Buying Domain Names

$18 Purchase to $4,999 Sale to $150 Million Startup

Late last Summer, I placed a $18 Discount Club backorder on a domain name at Once it became eligible to transfer, I spent under $10 to transfer it to my account at GoDaddy. I listed it for sale on Afternic for $4,999, and it sold within the last several weeks at the BIN price without any negotiation. After the 20% commission and acquisition + transfer costs, the total profit is somewhere north of $3,950.

Since the domain name sold, I have been periodically checking the domain name to see who bought it and why. Recently, I noticed a new website on the domain name, and it turns out a stealth startup with around $150 million in funding was the company that acquired the domain name. It’s the perfect brand match .com domain name for their business, and it suits them well.

Impress Them With Your Domain Names

As he often does, Peter Askew shared a nugget of wisdom about domain name development I can appreciate:

Besides operating this website and, I have pretty much resigned from web development projects. Peter’s comment still resonated to me because I share his sentiment when buying domain names in the aftermarket. When I tell someone I own a particular domain name – be it at a social gathering or professional event – I want the other person to be impressed. I want them to think to themselves – or ask me – how the heck did he get that domain name?!

Jason Calacanis Looking for a Premium Domain Name

Angel investor and entrepreneur Jason Calacanis is apparently looking to purchase a domain name. He put out a request on Twitter asking people to DM them if they have premium .com domain names for sale:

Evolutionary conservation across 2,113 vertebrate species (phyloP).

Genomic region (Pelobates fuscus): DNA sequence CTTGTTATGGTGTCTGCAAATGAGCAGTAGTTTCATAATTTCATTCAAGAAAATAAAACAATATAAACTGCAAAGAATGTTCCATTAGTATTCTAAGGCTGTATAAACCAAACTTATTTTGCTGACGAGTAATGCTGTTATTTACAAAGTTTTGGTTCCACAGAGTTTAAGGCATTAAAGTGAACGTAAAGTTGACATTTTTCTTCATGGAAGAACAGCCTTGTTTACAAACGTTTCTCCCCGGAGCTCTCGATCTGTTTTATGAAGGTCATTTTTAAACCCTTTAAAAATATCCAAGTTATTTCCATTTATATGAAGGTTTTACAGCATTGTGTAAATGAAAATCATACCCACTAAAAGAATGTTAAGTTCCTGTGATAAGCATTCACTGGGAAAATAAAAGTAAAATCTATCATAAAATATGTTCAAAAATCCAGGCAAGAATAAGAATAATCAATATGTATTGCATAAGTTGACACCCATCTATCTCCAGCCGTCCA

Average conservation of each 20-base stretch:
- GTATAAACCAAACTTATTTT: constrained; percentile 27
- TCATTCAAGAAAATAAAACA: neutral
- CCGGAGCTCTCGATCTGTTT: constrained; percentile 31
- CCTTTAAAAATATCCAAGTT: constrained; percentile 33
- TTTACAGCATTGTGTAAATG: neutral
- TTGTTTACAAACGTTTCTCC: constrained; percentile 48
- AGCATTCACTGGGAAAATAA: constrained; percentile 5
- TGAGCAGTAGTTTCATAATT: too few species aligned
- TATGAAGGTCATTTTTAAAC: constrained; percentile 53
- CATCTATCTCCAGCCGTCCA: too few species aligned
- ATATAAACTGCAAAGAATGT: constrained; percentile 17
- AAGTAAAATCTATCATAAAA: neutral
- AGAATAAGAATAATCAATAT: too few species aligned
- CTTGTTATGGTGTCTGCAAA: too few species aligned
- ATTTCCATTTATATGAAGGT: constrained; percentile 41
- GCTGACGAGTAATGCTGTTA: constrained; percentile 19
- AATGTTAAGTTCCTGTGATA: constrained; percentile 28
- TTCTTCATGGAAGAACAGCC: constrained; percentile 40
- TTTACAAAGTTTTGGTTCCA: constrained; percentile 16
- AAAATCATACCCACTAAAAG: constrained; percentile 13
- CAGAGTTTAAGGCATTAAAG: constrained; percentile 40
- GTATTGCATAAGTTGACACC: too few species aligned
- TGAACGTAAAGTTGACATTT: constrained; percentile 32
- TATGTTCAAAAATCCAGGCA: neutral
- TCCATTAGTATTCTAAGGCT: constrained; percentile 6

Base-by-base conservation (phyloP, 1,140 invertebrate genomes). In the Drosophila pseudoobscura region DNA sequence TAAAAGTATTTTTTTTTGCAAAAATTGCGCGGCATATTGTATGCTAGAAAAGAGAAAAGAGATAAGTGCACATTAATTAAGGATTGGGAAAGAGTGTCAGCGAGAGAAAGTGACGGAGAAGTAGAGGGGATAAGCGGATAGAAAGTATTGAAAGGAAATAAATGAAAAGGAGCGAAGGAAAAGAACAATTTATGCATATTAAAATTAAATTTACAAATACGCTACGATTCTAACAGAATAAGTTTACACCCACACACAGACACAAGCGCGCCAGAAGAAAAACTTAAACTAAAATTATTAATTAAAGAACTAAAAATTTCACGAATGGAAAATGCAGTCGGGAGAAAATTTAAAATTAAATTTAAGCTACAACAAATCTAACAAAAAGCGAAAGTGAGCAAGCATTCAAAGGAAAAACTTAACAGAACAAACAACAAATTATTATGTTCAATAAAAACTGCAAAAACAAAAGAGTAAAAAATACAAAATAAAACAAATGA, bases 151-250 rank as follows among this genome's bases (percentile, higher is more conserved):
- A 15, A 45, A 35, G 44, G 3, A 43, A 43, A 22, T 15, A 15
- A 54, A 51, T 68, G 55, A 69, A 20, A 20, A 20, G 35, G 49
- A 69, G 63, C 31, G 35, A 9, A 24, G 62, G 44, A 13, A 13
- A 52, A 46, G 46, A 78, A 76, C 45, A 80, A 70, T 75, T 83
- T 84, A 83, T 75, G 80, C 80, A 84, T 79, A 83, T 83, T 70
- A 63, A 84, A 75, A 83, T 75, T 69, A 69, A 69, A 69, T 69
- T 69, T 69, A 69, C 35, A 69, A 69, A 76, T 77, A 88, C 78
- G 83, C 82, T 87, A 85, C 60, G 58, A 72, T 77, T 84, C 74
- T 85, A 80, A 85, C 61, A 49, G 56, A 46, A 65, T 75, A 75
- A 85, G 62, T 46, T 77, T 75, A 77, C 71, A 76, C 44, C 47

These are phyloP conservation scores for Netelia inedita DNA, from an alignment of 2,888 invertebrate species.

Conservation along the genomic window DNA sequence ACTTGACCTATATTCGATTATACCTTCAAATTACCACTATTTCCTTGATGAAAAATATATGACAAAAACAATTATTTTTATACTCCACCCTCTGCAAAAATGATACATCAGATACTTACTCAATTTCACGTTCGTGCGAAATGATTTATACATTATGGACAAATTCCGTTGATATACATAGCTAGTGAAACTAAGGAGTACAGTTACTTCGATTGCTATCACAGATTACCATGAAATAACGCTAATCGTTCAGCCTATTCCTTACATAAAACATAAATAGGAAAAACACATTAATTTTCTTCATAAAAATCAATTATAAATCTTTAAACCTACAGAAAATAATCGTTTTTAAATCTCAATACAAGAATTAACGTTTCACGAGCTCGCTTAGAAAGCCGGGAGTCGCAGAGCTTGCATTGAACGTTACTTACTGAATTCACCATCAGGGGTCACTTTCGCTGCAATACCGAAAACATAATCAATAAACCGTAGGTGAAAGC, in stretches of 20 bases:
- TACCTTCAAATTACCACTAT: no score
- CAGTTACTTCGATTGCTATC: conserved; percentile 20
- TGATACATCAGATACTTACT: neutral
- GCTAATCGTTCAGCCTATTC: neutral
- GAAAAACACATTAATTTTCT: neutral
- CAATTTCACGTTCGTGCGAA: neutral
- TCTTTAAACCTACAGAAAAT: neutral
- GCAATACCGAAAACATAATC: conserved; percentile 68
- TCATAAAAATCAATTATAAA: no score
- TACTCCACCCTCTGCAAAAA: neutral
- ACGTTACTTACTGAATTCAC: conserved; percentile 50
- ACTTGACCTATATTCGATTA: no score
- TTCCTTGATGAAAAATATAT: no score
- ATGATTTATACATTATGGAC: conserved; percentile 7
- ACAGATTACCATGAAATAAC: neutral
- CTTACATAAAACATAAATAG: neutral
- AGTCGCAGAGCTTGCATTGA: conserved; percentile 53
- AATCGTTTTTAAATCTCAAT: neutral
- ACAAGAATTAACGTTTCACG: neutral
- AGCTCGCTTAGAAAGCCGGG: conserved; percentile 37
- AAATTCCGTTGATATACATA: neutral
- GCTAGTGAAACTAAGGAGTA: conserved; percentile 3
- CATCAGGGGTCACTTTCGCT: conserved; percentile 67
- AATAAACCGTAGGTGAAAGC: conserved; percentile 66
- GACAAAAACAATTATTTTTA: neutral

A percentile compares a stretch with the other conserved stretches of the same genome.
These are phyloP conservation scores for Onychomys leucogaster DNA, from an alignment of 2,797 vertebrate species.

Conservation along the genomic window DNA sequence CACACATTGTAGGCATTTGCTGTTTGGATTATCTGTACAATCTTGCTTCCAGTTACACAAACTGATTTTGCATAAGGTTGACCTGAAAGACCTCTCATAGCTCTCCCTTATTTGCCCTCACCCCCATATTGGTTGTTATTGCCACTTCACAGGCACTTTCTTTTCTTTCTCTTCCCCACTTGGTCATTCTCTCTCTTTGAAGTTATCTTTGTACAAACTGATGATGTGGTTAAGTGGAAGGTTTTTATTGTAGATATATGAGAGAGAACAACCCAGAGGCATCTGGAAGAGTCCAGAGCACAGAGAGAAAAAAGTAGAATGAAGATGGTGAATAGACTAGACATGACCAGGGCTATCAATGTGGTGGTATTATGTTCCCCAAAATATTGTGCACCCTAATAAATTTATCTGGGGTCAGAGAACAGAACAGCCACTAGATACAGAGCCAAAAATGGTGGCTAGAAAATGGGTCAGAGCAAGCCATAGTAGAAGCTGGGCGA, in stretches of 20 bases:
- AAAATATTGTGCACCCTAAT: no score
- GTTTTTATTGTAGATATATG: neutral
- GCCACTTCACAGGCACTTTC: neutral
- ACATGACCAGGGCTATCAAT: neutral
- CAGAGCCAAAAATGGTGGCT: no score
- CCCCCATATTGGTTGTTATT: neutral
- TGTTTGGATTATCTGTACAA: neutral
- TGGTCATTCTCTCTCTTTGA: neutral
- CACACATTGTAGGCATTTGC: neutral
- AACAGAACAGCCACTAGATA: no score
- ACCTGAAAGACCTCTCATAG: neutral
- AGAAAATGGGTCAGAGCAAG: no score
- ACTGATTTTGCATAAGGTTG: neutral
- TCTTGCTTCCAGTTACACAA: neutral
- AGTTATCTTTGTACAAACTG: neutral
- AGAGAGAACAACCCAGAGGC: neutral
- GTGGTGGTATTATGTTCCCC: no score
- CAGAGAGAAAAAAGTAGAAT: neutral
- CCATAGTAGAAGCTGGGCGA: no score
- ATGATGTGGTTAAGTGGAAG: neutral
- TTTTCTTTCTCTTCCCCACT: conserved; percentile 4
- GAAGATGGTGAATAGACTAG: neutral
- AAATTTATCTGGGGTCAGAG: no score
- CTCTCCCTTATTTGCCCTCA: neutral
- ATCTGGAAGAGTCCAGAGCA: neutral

Track Down a Domain Owner Who Uses Whois Privacy

Whois privacy shields a domain registrant’s contact information from public view. When private Whois is enabled on a domain name, it can be more challenging – if not impossible – to track down a domain name registrant to buy the domain name. There is no way to see who registered a domain name that has private Whois records short of litigation or a UDRP filing.

That being said, there are several ways I have had success tracking down domain registrants who utilize Whois privacy proxy services. Here are some of the tactics that can be used to learn who owns a domain name that is privately registered:

3 Letter Domain Names Don’t Always Make Great Investments

Shorter is better is something my parents have always told me growing up. While this may hold true in terms of height, it is not always the case when it comes to some domain names.

Over the years, I have owned several three letter .com domain names (NLC, MYV, SHS, KJP, RER, PJP, RSN, and probably a few I have forgotten about). domain names tend to be in high demand, and they can sell for amounts that range from five figures to seven figures, depending on the letters and demand for them. While the 3 letter .com domain name market is quite liquid, not all 3 letter domain names are investment-grade.

Someone shared the tweet below from Shifang Yuan from The tweet came in response to someone else’s question about the value of two types of .IO domain names:

Going All Out in Bankruptcy Auction

Several weeks ago, Hilco Streambank emailed me to notify my that several domain names were coming up for sale in a bankruptcy auction. One of the domain names in the list stood out to me – When I played sports as a kid – and even when I play tennis today, I tend to go all out. I like the business and marketing connotations of “all out,” and I have been buying similar types of domain names when I can ( is another one I recently acquired).

Shortly after receiving and seeing the notifications about the auction, I was in touch with representatives from Hilco Streambank to understand the bankruptcy auction process and learn how I could participate. I started by submitting a bid, and that qualified me to participate in the auction. The domain name was sold in a package with, so my bid would be for both and

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